Talking To Kids About Sexuality

Sooner or later, your child will ask you this dreaded question, “How are babies made?” Don'​t panic. Be glad that your child has come to you for information, rather than ask his/her friends or go online to find answers. In answering your child’s questions, you can educate him/her with the right knowledge and values.​

When to Start? 

From an early age, children are curious about sexuality. 

Studies have shown that children who talk to their parents about sexuality issues are less likely to engage in risky sexual activities than those who do not do so. 

​​​So don’t ​be afraid to talk to your child about sex. Sexuality education is an ongoing process. ​​

How to Start? 

1. Be prepared 

What are your own attitudes towards sexuality issues? What values do you want to impart to your child? Ask family and friends about how they spoke to their children about sexuality. Read up. It is easier to talk about something that you are confident about. If you feel uncomfortable talking to your child about the issue of sexuality, admit it. However, do let your child know why you are not comfortable talking about it. Let him know that you will overcome this discomfort by addressing this issue together with him.​

2. Say it simply 

Teach your toddler to use proper terms such as “penis” and “vagina” when naming parts of the body. Picture books about the body can help you along. And when your child is in preschool, talk to them about where babies come from.​

3. Keep it going 

Engage your child during “teachable moments”. For instance, when you meet a pregnant lady at the shopping mall, use this opportunity to talk to your child about pregnancy and sexuality. Your child may continue to ask you more questions. Answer your child’s question. Get the facts right, be open and honest. There is no need to venture into the history and intricate mechanisms of sexuality at this point. If your child wants to know more, he/she will ask. This will send a message to your child that sexuality is not a taboo topic, and he/she can discuss it openly with you.​ ​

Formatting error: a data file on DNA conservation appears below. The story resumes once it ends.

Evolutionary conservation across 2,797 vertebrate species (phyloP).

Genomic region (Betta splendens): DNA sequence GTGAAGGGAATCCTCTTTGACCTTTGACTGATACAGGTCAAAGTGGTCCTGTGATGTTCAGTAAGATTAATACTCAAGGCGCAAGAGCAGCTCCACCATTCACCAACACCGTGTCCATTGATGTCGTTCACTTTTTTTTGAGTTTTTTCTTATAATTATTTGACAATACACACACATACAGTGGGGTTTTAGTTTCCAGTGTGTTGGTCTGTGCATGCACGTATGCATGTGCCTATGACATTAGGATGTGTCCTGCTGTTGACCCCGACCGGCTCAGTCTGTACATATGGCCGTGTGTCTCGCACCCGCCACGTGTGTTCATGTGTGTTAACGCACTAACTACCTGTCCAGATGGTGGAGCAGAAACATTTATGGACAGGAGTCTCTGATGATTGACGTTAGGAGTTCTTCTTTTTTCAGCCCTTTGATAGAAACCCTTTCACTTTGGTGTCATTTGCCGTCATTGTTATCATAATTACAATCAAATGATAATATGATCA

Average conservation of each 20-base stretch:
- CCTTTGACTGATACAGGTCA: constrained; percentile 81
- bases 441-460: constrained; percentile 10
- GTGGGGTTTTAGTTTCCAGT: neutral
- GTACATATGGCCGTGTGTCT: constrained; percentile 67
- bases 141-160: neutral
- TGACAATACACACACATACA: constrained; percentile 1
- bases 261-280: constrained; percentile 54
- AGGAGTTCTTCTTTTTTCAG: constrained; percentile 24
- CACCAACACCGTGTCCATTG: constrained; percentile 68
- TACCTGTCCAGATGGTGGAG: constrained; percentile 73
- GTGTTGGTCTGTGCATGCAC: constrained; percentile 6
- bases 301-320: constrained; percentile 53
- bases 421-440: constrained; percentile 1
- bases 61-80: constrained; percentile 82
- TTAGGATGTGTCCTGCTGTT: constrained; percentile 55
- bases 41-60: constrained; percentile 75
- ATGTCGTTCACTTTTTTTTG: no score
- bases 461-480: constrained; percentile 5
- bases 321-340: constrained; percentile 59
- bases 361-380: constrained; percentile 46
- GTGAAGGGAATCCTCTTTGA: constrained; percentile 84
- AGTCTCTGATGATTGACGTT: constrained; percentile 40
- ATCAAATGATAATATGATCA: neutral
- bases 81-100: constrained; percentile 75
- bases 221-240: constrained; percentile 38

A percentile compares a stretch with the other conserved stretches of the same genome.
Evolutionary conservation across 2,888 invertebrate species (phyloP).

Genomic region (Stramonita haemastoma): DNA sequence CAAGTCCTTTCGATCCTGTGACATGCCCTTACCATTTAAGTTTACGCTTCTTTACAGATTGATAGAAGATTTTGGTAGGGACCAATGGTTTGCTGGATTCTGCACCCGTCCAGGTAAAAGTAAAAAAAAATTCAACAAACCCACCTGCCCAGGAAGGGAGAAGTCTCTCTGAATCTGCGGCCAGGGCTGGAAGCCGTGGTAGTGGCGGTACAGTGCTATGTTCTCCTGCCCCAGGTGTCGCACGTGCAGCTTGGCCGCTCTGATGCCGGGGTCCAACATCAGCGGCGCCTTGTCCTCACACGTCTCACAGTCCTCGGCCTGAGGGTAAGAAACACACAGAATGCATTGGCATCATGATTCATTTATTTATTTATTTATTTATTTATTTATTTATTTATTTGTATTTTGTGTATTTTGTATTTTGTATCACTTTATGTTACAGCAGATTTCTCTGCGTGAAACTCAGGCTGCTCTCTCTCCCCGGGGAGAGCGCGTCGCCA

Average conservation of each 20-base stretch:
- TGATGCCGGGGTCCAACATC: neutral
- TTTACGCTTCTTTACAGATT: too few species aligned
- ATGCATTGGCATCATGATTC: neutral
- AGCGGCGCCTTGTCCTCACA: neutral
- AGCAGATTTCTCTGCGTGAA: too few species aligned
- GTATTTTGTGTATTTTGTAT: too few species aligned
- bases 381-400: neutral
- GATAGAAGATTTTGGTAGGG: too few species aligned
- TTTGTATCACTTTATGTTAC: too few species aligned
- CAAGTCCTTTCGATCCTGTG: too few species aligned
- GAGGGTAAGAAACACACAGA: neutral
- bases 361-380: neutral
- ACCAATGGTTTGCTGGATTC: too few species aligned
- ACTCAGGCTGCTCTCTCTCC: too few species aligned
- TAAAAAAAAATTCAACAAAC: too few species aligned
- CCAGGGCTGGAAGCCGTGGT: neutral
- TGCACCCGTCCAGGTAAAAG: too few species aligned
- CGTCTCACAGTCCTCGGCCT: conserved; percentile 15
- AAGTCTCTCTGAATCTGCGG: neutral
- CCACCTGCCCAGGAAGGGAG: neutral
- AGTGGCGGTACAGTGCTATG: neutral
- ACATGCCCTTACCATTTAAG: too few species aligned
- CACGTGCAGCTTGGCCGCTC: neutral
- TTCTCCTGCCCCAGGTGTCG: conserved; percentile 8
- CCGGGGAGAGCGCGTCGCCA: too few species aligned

How to Prepare? 

  • Discuss with your spouse what to teach your child about sexuality. 
  • Be prepared with answers. If your child’s question stumps you, tell him that you need to read up and will get back to him — do not forget to do so. 
  • Keep your answers simple. 
  • Anticipate “teachable moments” and use them to communicate your family’s values and beliefs.​​​

​​​The Right Touch 

Teach your child what is a “good touch” and “bad touch”. It is fine to hug and kiss people whom your child knows and loves (and for your child to be hugged and kissed in return by them). 
It is important, however, for your child to know what to do if: 

1. Your child feels uncomfortable about the way someone is touching them. 

For example, when someone touches the child's genitals or forces the child to give a hug.​

2. Your child is warned never to tell anyone about the encounter. 

Tell your child that he does not have to blindly follow whatever an adult says, even if the person is a family member. Tell your child: “It is wrong for a grown-up to ask you to lie or steal. It is wrong for a grown-up to ask you to touch his genitals.” 

3. Your child is forced to touch another person. 

A “bad touch” may refer to touching any area that the child may not be comfortable with, not just the genitalia. For example, caressing a child’s back or playfully slapping his/her bottom.​

If any of the above happens and makes your child feel uncomfortable, teach him/her to do the following: 
  • Say “NO!” and get away as quickly as possible. Do not be alone with that person again. 
  • Scream for help. 
  • Inform an adult whom your child trusts, such as his/her parents or a teacher. ​

Anticipate “teachable moments” and use them to communicate your family’s values and beliefs.​

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